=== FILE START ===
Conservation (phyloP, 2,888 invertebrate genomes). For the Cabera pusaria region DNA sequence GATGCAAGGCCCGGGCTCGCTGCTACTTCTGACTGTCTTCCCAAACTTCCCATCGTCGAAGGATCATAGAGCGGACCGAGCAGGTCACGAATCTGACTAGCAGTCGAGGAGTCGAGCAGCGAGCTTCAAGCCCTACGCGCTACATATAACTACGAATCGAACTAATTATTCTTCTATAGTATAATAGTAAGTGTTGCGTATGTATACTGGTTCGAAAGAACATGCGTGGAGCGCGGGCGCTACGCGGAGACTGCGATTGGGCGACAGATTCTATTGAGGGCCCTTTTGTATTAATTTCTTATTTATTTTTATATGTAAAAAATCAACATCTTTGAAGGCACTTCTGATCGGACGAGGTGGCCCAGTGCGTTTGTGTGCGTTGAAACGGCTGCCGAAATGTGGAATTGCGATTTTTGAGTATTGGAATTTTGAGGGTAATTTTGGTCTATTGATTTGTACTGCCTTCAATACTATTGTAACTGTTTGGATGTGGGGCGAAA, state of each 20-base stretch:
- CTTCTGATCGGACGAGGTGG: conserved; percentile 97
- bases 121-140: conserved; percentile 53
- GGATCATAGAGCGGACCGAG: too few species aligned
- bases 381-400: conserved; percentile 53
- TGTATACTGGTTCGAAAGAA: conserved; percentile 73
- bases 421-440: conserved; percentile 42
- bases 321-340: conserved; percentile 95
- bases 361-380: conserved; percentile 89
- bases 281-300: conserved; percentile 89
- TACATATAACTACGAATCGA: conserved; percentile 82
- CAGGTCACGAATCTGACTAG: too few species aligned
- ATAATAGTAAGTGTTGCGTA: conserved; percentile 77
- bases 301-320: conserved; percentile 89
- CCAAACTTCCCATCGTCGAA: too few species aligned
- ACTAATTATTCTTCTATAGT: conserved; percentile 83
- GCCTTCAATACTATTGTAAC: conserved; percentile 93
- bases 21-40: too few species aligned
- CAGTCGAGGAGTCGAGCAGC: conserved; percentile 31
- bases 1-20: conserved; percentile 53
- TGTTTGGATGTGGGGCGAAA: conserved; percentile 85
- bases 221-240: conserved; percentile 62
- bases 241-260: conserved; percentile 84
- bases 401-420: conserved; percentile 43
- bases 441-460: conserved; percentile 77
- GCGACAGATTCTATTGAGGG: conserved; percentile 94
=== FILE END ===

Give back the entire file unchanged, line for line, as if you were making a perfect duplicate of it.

Conservation (phyloP, 2,888 invertebrate genomes). For the Cabera pusaria region DNA sequence GATGCAAGGCCCGGGCTCGCTGCTACTTCTGACTGTCTTCCCAAACTTCCCATCGTCGAAGGATCATAGAGCGGACCGAGCAGGTCACGAATCTGACTAGCAGTCGAGGAGTCGAGCAGCGAGCTTCAAGCCCTACGCGCTACATATAACTACGAATCGAACTAATTATTCTTCTATAGTATAATAGTAAGTGTTGCGTATGTATACTGGTTCGAAAGAACATGCGTGGAGCGCGGGCGCTACGCGGAGACTGCGATTGGGCGACAGATTCTATTGAGGGCCCTTTTGTATTAATTTCTTATTTATTTTTATATGTAAAAAATCAACATCTTTGAAGGCACTTCTGATCGGACGAGGTGGCCCAGTGCGTTTGTGTGCGTTGAAACGGCTGCCGAAATGTGGAATTGCGATTTTTGAGTATTGGAATTTTGAGGGTAATTTTGGTCTATTGATTTGTACTGCCTTCAATACTATTGTAACTGTTTGGATGTGGGGCGAAA, state of each 20-base stretch:
- CTTCTGATCGGACGAGGTGG: conserved; percentile 97
- bases 121-140: conserved; percentile 53
- GGATCATAGAGCGGACCGAG: too few species aligned
- bases 381-400: conserved; percentile 53
- TGTATACTGGTTCGAAAGAA: conserved; percentile 73
- bases 421-440: conserved; percentile 42
- bases 321-340: conserved; percentile 95
- bases 361-380: conserved; percentile 89
- bases 281-300: conserved; percentile 89
- TACATATAACTACGAATCGA: conserved; percentile 82
- CAGGTCACGAATCTGACTAG: too few species aligned
- ATAATAGTAAGTGTTGCGTA: conserved; percentile 77
- bases 301-320: conserved; percentile 89
- CCAAACTTCCCATCGTCGAA: too few species aligned
- ACTAATTATTCTTCTATAGT: conserved; percentile 83
- GCCTTCAATACTATTGTAAC: conserved; percentile 93
- bases 21-40: too few species aligned
- CAGTCGAGGAGTCGAGCAGC: conserved; percentile 31
- bases 1-20: conserved; percentile 53
- TGTTTGGATGTGGGGCGAAA: conserved; percentile 85
- bases 221-240: conserved; percentile 62
- bases 241-260: conserved; percentile 84
- bases 401-420: conserved; percentile 43
- bases 441-460: conserved; percentile 77
- GCGACAGATTCTATTGAGGG: conserved; percentile 94